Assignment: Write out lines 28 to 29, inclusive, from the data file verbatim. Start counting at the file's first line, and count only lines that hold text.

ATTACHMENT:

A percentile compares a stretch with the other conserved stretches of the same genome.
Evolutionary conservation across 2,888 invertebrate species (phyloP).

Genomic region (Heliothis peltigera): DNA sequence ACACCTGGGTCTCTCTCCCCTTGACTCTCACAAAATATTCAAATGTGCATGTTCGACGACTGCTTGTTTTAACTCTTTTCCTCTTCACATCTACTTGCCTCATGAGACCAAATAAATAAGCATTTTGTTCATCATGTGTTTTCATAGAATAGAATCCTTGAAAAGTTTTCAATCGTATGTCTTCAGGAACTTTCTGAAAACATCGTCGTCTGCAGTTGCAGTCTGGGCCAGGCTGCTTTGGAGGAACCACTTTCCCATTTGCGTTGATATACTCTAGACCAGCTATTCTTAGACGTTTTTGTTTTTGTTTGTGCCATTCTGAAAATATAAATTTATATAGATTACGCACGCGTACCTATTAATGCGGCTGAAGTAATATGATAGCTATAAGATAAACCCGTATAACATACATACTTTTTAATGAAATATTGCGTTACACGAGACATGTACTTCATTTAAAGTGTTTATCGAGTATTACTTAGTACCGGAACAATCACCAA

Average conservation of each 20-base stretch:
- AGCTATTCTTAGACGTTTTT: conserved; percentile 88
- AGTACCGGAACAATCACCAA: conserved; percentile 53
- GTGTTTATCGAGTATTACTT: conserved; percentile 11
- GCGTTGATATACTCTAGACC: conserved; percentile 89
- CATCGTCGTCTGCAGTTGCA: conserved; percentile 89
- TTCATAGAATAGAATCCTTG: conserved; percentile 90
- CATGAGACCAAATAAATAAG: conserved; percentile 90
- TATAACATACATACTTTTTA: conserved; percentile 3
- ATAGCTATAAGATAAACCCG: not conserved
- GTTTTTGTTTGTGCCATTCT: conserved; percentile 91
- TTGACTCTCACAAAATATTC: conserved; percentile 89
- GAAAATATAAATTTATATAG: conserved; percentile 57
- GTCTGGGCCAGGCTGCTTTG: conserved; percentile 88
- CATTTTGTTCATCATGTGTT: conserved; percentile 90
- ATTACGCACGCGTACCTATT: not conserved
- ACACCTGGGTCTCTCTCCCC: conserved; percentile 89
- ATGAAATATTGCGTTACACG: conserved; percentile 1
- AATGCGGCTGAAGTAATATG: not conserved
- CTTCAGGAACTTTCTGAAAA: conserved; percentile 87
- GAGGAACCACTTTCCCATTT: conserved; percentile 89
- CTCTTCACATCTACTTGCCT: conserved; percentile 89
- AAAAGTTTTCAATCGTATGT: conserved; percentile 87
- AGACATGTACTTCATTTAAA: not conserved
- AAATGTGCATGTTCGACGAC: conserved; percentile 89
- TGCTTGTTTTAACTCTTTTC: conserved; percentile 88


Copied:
- AAATGTGCATGTTCGACGAC: conserved; percentile 89
- TGCTTGTTTTAACTCTTTTC: conserved; percentile 88